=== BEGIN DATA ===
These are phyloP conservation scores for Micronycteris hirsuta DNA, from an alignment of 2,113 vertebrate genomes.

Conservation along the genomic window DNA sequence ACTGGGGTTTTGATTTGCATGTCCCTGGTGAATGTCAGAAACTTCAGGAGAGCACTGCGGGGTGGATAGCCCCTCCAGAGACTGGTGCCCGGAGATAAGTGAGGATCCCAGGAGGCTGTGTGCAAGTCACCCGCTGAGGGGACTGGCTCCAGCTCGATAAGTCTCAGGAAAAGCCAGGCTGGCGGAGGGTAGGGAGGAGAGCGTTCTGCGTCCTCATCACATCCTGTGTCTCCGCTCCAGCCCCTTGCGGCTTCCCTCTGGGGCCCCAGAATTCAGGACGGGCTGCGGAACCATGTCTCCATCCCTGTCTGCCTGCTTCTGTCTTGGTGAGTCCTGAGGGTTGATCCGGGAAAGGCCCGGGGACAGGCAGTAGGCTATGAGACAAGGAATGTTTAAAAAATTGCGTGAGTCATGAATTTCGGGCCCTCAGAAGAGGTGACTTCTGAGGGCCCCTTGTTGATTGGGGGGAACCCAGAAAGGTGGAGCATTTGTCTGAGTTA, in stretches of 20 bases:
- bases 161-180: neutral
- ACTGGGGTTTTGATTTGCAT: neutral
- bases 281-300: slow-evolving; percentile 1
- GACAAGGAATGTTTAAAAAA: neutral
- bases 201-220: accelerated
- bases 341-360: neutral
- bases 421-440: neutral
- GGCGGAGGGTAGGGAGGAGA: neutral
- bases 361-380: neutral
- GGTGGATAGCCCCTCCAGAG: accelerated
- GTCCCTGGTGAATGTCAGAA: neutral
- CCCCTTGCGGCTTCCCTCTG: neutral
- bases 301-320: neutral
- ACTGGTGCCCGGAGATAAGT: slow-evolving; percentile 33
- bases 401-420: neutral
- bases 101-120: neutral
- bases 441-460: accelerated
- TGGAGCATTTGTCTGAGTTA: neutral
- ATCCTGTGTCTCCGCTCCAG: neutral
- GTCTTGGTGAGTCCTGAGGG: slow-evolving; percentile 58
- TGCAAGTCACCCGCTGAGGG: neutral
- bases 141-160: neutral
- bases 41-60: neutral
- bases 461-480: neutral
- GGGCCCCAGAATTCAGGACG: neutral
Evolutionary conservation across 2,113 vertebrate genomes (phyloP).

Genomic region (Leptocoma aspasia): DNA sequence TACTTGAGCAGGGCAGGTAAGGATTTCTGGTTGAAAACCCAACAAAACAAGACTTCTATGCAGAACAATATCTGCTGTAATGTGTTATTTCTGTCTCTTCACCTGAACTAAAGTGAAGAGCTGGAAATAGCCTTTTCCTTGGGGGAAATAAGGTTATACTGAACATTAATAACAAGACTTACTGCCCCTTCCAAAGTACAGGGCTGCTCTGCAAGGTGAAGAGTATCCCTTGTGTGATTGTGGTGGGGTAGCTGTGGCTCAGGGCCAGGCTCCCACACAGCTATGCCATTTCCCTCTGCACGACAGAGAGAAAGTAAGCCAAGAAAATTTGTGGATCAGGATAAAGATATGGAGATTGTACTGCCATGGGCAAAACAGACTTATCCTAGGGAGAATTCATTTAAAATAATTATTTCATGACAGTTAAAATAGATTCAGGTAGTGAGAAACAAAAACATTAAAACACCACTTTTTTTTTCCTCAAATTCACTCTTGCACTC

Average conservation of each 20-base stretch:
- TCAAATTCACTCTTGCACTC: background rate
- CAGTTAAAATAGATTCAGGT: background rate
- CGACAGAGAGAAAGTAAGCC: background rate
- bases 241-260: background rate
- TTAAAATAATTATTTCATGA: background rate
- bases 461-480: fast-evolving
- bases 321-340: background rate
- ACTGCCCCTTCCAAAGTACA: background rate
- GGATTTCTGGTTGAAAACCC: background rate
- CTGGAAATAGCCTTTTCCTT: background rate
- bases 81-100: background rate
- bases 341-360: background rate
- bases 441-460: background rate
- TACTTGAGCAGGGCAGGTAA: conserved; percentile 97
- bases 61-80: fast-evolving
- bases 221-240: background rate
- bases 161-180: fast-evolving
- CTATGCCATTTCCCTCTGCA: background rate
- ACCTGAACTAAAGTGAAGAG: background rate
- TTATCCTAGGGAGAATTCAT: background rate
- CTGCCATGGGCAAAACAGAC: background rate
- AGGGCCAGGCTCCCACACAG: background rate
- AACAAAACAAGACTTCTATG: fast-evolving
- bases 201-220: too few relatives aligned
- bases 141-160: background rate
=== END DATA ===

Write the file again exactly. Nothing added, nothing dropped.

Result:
These are phyloP conservation scores for Micronycteris hirsuta DNA, from an alignment of 2,113 vertebrate genomes.

Conservation along the genomic window DNA sequence ACTGGGGTTTTGATTTGCATGTCCCTGGTGAATGTCAGAAACTTCAGGAGAGCACTGCGGGGTGGATAGCCCCTCCAGAGACTGGTGCCCGGAGATAAGTGAGGATCCCAGGAGGCTGTGTGCAAGTCACCCGCTGAGGGGACTGGCTCCAGCTCGATAAGTCTCAGGAAAAGCCAGGCTGGCGGAGGGTAGGGAGGAGAGCGTTCTGCGTCCTCATCACATCCTGTGTCTCCGCTCCAGCCCCTTGCGGCTTCCCTCTGGGGCCCCAGAATTCAGGACGGGCTGCGGAACCATGTCTCCATCCCTGTCTGCCTGCTTCTGTCTTGGTGAGTCCTGAGGGTTGATCCGGGAAAGGCCCGGGGACAGGCAGTAGGCTATGAGACAAGGAATGTTTAAAAAATTGCGTGAGTCATGAATTTCGGGCCCTCAGAAGAGGTGACTTCTGAGGGCCCCTTGTTGATTGGGGGGAACCCAGAAAGGTGGAGCATTTGTCTGAGTTA, in stretches of 20 bases:
- bases 161-180: neutral
- ACTGGGGTTTTGATTTGCAT: neutral
- bases 281-300: slow-evolving; percentile 1
- GACAAGGAATGTTTAAAAAA: neutral
- bases 201-220: accelerated
- bases 341-360: neutral
- bases 421-440: neutral
- GGCGGAGGGTAGGGAGGAGA: neutral
- bases 361-380: neutral
- GGTGGATAGCCCCTCCAGAG: accelerated
- GTCCCTGGTGAATGTCAGAA: neutral
- CCCCTTGCGGCTTCCCTCTG: neutral
- bases 301-320: neutral
- ACTGGTGCCCGGAGATAAGT: slow-evolving; percentile 33
- bases 401-420: neutral
- bases 101-120: neutral
- bases 441-460: accelerated
- TGGAGCATTTGTCTGAGTTA: neutral
- ATCCTGTGTCTCCGCTCCAG: neutral
- GTCTTGGTGAGTCCTGAGGG: slow-evolving; percentile 58
- TGCAAGTCACCCGCTGAGGG: neutral
- bases 141-160: neutral
- bases 41-60: neutral
- bases 461-480: neutral
- GGGCCCCAGAATTCAGGACG: neutral
Evolutionary conservation across 2,113 vertebrate genomes (phyloP).

Genomic region (Leptocoma aspasia): DNA sequence TACTTGAGCAGGGCAGGTAAGGATTTCTGGTTGAAAACCCAACAAAACAAGACTTCTATGCAGAACAATATCTGCTGTAATGTGTTATTTCTGTCTCTTCACCTGAACTAAAGTGAAGAGCTGGAAATAGCCTTTTCCTTGGGGGAAATAAGGTTATACTGAACATTAATAACAAGACTTACTGCCCCTTCCAAAGTACAGGGCTGCTCTGCAAGGTGAAGAGTATCCCTTGTGTGATTGTGGTGGGGTAGCTGTGGCTCAGGGCCAGGCTCCCACACAGCTATGCCATTTCCCTCTGCACGACAGAGAGAAAGTAAGCCAAGAAAATTTGTGGATCAGGATAAAGATATGGAGATTGTACTGCCATGGGCAAAACAGACTTATCCTAGGGAGAATTCATTTAAAATAATTATTTCATGACAGTTAAAATAGATTCAGGTAGTGAGAAACAAAAACATTAAAACACCACTTTTTTTTTCCTCAAATTCACTCTTGCACTC

Average conservation of each 20-base stretch:
- TCAAATTCACTCTTGCACTC: background rate
- CAGTTAAAATAGATTCAGGT: background rate
- CGACAGAGAGAAAGTAAGCC: background rate
- bases 241-260: background rate
- TTAAAATAATTATTTCATGA: background rate
- bases 461-480: fast-evolving
- bases 321-340: background rate
- ACTGCCCCTTCCAAAGTACA: background rate
- GGATTTCTGGTTGAAAACCC: background rate
- CTGGAAATAGCCTTTTCCTT: background rate
- bases 81-100: background rate
- bases 341-360: background rate
- bases 441-460: background rate
- TACTTGAGCAGGGCAGGTAA: conserved; percentile 97
- bases 61-80: fast-evolving
- bases 221-240: background rate
- bases 161-180: fast-evolving
- CTATGCCATTTCCCTCTGCA: background rate
- ACCTGAACTAAAGTGAAGAG: background rate
- TTATCCTAGGGAGAATTCAT: background rate
- CTGCCATGGGCAAAACAGAC: background rate
- AGGGCCAGGCTCCCACACAG: background rate
- AACAAAACAAGACTTCTATG: fast-evolving
- bases 201-220: too few relatives aligned
- bases 141-160: background rate